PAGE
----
Data from bone drying, demineralization, and deorganification tests, collected over a time span of more than eighty years, evidence a myriad of different chemical compositions of different bone materials.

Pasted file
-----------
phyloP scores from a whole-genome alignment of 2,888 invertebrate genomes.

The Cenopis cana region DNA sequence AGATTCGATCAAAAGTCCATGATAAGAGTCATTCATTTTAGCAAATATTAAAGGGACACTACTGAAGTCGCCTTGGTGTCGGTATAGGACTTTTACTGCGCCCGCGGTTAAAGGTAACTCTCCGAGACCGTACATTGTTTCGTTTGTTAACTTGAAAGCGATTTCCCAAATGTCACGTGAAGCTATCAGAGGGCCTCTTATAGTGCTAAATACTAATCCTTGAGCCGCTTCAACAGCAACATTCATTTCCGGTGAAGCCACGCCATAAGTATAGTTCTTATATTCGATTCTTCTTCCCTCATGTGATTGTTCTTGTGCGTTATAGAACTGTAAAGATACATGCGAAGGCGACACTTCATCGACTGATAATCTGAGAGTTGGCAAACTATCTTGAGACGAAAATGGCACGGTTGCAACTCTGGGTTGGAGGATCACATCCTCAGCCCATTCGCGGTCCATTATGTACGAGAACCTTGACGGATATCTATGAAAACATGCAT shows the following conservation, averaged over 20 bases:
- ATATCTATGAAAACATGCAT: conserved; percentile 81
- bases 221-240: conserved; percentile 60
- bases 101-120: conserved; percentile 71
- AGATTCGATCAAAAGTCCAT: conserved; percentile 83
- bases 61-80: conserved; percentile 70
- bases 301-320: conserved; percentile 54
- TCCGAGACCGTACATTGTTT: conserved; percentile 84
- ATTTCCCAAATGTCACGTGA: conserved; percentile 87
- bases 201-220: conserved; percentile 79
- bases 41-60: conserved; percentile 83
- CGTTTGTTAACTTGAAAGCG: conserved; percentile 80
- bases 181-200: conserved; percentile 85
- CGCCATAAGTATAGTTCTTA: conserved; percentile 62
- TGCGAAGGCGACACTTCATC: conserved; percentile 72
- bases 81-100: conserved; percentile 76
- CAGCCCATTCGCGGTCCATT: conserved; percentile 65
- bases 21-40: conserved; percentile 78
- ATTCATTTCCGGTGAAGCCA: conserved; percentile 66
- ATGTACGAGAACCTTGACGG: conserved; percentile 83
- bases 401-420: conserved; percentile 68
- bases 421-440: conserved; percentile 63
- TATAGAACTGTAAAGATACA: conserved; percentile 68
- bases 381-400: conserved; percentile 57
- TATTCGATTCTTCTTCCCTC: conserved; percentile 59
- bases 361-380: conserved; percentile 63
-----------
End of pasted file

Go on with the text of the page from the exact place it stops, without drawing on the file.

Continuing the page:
However, careful analysis of the data, as to extract the chemical concentrations of hydroxyapatite, of water, and of organic material (mainly collagen) in the extracellular bone matrix, reveals an astonishing fact: it appears that there exists a unique bilinear relationship between organic concentration and mineral concentration, across different species, organs, and age groups, from early childhood to senility: During organ growth, the mineral concentration increases linearly with the organic concentration (which increases during fibrillogenesis), while from adulthood on, further increase of the mineral concentration is accompanied by a decrease in organic concentration. These relationships imply unique mass density-concentration laws for fibrillogenesis and mineralization, which - in combination with micromechanical models - deliver 'universal' mass density-elasticity relationships in extracellular bone matrix - valid across different species, organs, and ages. They turn out as quantitative reflections of the well-instrumented interplay of osteoblasts, osteoclasts, osteocytes, and their precursors, controlling, in a fine-tuned fashion, the chemical genesis and continuous transformation of the extracellular bone matrix. Considerations of the aformentioned rules may strongly affect the potential success of tissue engineering strategies, in particular when translating, via micromechanics, the aformentioned growth and mineralization characteristics into tissue-specific elastic properties.